ADHD stands for attention hyperactivity disorder. Kids who’ve got it are either inattentive, hyperactive, impulsive or sometimes all three – and it affects between 3% and 5% of school age kids. As at July 2009, there were 760,859 children attending school in NZ which means somewhere between 23,000 and 38,000 children have the disorder.
According to a New Zealand support group, as many as two-thirds of children with ADHD have additional problems. 30-50% will have conduct disorder – a childhood behavioural problems which sometimes leads to anti-social personality disorder in adults. 20-25% of those with ADHD will have anxiety problems. Generally 20-30% of ADHD children also have learning problems and struggle to read and write. For approximately 75% of those with ADHD their symptoms continue into adulthood, although levels of hyperactivity may decrease with age.
What causes it? It may be genetic. But whatever the cause, the majority of evidence suggests that in those with ADHD, the frontal cortex of the brain under-performs leading to a loss of attention, planning and impulse control. It responds to stimulant medications (including ritalin). Although ritalin is a stimulant, paradoxically it has a calming effect on people with ADHD. This is because it stimulates the frontal cortex which generally improves concentration and impulse control for the sufferer.
Dr Paul Taylor, a paediatrician in Nelson, estimates that about 43% of those who end up in prison have ADHD. That means in New Zealand prisons, there are currently about 3,700 prisoners who may benefit from ritalin or a similar medication. In 2012 I made an official OIA inquiry to the Corrections Department asking how many prisoners were currently prescribed ritalin (or an equivalent). The answer was 17.
Risk factor for substance abuse and offending
When ADHD is not treated, it becomes a significant risk factor for substance abuse and criminal offending. So treating it is especially important for those who end up in the justice system. When left untreated, prisoners with ADHD struggle to concentrate in rehabilitation programmes and may become disruptive. This happened to Mr Chris Wills, an inmate in Mt Crawford prison, who I interviewed prior to his parole board hearing in 2012. Mr Wills has a long-standing drug problem and for many years self-medicated his ADHD with methamphetamine (another well-known stimulant). Eventually he sought help from mental health services in the community and was prescribed ritalin. He ended up in prison shortly thereafter, and without consulting a doctor, prison management took him off it.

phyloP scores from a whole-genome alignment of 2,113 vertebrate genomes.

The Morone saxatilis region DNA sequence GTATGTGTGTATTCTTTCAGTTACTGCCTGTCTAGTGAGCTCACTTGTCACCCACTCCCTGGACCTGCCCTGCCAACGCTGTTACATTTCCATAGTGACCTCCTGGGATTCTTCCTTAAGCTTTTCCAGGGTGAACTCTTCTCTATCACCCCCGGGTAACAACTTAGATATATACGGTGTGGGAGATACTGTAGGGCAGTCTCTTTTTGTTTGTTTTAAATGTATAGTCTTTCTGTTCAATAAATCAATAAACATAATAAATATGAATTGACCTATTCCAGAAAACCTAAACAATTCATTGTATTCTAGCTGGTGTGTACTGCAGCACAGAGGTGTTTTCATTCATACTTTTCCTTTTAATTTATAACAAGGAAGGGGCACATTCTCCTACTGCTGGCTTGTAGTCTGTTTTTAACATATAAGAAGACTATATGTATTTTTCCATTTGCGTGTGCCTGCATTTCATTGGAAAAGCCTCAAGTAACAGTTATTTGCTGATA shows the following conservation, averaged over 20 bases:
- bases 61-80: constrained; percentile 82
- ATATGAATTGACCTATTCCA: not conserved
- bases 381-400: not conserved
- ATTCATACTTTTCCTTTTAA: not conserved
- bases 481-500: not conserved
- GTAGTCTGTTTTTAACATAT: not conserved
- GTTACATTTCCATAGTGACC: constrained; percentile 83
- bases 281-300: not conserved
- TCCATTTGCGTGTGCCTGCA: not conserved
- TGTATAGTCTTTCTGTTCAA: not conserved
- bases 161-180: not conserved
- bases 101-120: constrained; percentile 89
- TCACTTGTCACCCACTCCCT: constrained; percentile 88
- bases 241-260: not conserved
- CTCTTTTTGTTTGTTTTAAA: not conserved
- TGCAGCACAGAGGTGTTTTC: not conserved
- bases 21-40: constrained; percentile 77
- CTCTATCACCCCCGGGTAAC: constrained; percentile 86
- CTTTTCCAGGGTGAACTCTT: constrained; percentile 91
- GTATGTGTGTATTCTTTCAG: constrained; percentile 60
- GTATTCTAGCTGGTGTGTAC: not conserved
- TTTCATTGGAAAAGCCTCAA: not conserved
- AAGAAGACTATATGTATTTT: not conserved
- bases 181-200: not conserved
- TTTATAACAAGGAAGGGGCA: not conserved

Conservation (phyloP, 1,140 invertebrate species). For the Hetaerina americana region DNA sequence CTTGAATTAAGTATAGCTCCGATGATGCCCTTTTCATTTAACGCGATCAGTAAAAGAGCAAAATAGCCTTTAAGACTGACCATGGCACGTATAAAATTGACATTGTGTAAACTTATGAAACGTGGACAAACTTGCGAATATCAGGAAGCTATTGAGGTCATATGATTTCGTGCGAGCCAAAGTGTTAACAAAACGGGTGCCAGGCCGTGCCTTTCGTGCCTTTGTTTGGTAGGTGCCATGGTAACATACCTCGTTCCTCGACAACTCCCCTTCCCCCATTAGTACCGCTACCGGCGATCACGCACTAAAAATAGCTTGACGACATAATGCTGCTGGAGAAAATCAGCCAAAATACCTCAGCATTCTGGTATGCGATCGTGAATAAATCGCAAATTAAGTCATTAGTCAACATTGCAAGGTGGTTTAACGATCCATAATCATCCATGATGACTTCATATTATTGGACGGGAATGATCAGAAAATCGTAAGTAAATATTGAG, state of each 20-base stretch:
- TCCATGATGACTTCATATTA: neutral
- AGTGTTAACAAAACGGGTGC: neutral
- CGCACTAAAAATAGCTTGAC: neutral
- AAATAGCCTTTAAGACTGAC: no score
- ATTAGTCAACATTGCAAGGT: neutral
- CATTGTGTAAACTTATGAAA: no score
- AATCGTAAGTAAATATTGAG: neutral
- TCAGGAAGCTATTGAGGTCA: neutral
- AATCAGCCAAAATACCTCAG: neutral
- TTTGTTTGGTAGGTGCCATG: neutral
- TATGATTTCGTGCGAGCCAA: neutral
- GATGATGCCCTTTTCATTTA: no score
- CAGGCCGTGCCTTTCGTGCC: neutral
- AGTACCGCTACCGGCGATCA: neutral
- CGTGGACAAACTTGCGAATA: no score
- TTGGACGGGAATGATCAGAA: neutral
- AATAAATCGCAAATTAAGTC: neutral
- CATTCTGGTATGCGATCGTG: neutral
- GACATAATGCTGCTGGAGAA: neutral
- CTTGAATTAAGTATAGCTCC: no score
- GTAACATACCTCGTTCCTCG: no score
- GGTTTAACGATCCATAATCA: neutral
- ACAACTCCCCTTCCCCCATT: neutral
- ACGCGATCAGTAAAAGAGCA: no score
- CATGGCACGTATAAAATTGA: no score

Sometimes prisoners’ behavioural problems become so bad, the prisoner ends up in 24 hour lock-up. This happened to Mr Kurt Winklemann who was sent to prison for an assault in 2008; he had ADHD and was also denied ritalin when he got to prison. His behaviour deteriorated and he ended up in the ‘management unit’ for difficult prisoners. Rehabilitation programmes are not available in the management unit. To get into rehabilitation, you have to behave yourself first – without your medication.
Drugs of abuse
The Department generally justifies the denial of ritalin to prisoners on the grounds that it is a drug of abuse. So is methadone. But offenders who are sent to prison while on methadone still get it – because opiate addicts on methadone are less likely to re-offend when they get out. In 2011, 89 prisoners were on methadone. It’s dispensed in a controlled environment under strict supervision – and there is absolutely no reason why ritalin could not be dispensed in the same manner.
Inmates are also not generally allowed opiate based pain killers either – no matter how much pain they’re in. If a prisoner requires hospital treatment and is given morphine for pain relief, once they return to prison, the morphine will be terminated. This is because the Department regards opiates as drugs of abuse. So if a prisoner gets stabbed, has a broken leg, or a tooth removed, no matter how bad the pain is, probably all he will get is Panadol.
Back to the ‘ritalin rules’. On February 12, 2012 the Herald on Sunday ran a story about Mr Wells and Mr Winklemann. Acting National health manager for the Corrections Department, Bronwyn Donaldson, was quoted as saying that “Ritalin was available for some prisoners. An alternative was given to inmates who are at risk of abusing the drug.” Really? In 2010, there were 560 teenagers in New Zealand prisons and over half have ADHD. In my work as an alcohol and drug counsellor, I have interviewed dozens of prisoners with this condition. Not one was on ritalin or any other medication.
Prisoners set up to fail
What this all means is that prisoners with ADHD (and other mental health problems) are set up to fail. Not only does Mr Wills struggle to focus while attending rehabilitation in prison, he also needs to attend a drug treatment program when he gets out. He comes up for parole shortly but two community-based treatment programs have already declined to accept him until he is stabilised on medication. Catch-22. Mr Wills is likely to relapse to methamphetamine or other drugs as soon as he gets out. He needs to be stabilised now – while he’s still in custody.
One more point. Appropriate medical treatment is a basic human right and the Department has a statutory obligation to provide it. Section 75 of the Corrections Act 2004 states that: “A prisoner is entitled to receive medical treatment that is reasonably necessary” and “the standard of healthcare that is available to prisoners in a prison must be reasonably equivalent to the standard of healthcare available to the public”.
By denying prisoners access to appropriate medication, not only does the Department set them up to fail, it is also in breach of the Act. The Department should get its Act together – and read the rules instead of making up its own.